The tech pioneer that was Hewlett-Packard may be on the brink of becoming an even smaller shadow of its former self.
Hewlett Packard Enterprise, one of the two companies emerging from HP’s split in 2015, is reportedly looking to sell its software business for between $8 billion and $10 billion. The deal would have the twofold effect of giving HPE an infusion of cash and allow it to focus more on its enterprise hardware offerings, such as networking, data center and storage equipment, as well as technology services.
A report from Reuters said HPE was in talks to sell its software business to Thoma Bravo, a buyout firm known for acquiring enterprise-software companies such as Compuware and Dynatrace. According to “people familiar with the matter,” HPE has hired Goldman Sachs to manage the sale process. Thoma Bravo has made the highest offer, but no deal has yet been finalized, the report said.
HPE would neither confirm nor deny that it is shopping around its software business. “As a policy, we don’t comment on rumors and speculation,” a company spokeswoman said.
Glenn O’Donnell, a technology industry analyst with Forrester Research, said that while no sale of HPE’s software business is official, such a deal would play into the direction the company has taken since it separated from HP Inc. That company took on responsibility for Hewlett-Packard’s personal computer and printing businesses.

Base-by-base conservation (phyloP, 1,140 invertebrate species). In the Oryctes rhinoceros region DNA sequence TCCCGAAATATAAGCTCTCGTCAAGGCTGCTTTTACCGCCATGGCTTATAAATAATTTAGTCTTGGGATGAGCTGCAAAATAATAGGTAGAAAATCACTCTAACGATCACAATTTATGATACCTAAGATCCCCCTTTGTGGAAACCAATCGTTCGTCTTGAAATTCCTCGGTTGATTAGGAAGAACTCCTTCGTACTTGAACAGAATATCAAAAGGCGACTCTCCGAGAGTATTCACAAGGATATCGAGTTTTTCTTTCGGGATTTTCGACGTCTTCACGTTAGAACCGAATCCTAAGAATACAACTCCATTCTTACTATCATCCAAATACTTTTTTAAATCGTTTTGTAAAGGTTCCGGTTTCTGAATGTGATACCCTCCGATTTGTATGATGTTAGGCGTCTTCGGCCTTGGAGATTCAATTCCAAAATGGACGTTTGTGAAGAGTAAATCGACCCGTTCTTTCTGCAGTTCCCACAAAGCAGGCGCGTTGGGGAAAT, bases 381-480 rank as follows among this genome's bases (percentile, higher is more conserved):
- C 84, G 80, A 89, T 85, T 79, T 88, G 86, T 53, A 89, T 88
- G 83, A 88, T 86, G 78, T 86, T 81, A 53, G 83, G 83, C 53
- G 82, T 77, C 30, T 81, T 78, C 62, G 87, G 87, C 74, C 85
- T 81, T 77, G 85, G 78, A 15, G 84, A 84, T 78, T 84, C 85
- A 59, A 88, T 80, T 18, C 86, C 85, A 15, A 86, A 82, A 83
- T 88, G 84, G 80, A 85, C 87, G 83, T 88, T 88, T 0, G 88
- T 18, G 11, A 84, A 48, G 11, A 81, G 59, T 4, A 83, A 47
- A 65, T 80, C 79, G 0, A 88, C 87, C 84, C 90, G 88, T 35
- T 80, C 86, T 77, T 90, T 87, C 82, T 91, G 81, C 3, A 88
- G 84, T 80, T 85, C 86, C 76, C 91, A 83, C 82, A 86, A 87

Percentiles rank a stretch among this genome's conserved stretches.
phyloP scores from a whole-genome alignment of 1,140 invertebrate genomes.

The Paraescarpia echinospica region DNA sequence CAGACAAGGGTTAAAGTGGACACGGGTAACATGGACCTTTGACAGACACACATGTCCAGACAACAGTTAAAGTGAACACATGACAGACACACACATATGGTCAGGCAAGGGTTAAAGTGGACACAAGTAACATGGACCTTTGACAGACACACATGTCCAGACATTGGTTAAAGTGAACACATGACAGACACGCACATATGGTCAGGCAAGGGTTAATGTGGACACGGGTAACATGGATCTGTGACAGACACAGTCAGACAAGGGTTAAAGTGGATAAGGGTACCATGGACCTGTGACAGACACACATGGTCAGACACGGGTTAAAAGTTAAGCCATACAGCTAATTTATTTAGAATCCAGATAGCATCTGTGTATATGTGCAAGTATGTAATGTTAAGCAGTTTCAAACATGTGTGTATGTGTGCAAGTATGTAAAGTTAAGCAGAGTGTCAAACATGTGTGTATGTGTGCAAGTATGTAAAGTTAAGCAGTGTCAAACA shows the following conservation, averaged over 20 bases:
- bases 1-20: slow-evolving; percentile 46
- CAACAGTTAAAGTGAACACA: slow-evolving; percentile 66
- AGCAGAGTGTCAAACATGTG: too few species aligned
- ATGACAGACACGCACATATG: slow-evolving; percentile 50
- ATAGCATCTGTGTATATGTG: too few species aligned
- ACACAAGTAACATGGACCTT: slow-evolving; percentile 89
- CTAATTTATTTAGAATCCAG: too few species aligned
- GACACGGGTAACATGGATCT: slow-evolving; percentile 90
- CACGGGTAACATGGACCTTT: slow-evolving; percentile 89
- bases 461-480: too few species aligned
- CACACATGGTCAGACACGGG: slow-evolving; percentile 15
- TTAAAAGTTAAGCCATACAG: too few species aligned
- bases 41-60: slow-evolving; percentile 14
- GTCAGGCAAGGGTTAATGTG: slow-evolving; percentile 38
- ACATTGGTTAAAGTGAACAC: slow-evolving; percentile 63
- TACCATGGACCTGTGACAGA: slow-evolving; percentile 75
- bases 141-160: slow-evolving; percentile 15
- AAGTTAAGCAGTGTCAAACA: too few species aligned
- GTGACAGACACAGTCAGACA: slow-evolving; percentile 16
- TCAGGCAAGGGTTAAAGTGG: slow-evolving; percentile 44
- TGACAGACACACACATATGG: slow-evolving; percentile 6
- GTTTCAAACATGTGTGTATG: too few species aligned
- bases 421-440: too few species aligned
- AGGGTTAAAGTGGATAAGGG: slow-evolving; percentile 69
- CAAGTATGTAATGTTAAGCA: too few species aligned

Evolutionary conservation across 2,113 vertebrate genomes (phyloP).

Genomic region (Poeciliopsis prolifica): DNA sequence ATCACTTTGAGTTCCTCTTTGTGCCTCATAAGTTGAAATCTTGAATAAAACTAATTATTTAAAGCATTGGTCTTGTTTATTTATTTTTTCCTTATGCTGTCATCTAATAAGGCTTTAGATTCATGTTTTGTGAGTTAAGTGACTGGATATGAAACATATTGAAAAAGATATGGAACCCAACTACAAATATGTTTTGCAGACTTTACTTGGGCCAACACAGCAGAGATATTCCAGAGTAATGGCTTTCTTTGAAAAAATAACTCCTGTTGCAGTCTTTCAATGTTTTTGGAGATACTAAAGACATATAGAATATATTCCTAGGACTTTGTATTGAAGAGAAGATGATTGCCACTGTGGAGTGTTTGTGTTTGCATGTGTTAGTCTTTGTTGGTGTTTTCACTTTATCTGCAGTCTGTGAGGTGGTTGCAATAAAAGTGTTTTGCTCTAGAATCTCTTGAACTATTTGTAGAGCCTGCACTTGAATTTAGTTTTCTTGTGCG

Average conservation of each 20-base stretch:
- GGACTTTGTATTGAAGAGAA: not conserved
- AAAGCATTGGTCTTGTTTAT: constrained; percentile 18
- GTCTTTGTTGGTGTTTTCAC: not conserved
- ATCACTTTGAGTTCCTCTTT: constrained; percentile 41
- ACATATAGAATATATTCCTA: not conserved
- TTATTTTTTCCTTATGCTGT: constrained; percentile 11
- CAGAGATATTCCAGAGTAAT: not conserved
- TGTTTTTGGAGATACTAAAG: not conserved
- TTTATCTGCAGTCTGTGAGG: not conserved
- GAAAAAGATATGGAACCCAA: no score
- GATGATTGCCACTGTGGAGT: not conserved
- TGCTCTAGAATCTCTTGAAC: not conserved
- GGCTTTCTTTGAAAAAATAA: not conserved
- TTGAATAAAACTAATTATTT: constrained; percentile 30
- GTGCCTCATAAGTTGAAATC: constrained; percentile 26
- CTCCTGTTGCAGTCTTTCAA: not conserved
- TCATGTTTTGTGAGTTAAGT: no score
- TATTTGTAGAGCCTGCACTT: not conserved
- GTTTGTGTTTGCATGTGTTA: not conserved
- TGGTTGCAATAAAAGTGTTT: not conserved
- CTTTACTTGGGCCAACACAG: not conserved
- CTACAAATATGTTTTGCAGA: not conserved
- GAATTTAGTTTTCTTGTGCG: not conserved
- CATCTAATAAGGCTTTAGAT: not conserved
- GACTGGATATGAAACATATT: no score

“HPE is betting on [being] smaller, while a rival like Dell is betting on [getting] bigger,” O’Donnell said. “The market will determine which one wins.”
HPE’s software offerings include cybersecurity company ArcSight, big-data analytics platform Vertics and the remnants of its $4.5 billion acquisition of Mercury Interactive in 2006.
Additionally, it would be offering HP Autonomy, acquired in the notorious 2011 purchase of British software company Autonomy, for $11billion. It was the fallout from the Autonomy deal that led to the end of the brief tenure of Leo Apotheker as HP’s chief executive. The company eventually brought in Meg Whitman as CEO and ended up writing down nearly the entire Autonomy purchase.
Whitman remained as HPE’s CEO after the split, and her strategy for the company revolves around services and high-end business technologies. The software business brought in $3.6 billion in revenue in 2015, but that was a decline from the $3.9 billion the division recorded in 2014.
“Selling the software business fits in with the strategy of breaking into smaller pieces, which is the company’s plan now,” O’Donnnell said. “There’s a lot of merit in that position, as a lot of those software components are not necessarily at the core for them. They could also raise a good amount of cash and focus on their hardware offerings.”
The timing of the report hints at the possibility a sale of HPE’s software business could be announced Wednesday, when the company is scheduled to deliver its fiscal third-quarter results. Analysts surveyed by Thomson Reuters estimate HPE will post a profit of 44 cents a share on $12.64 billion in sales.
For the year, HPE shares have risen more than 45 percent to trade Friday at $22.21.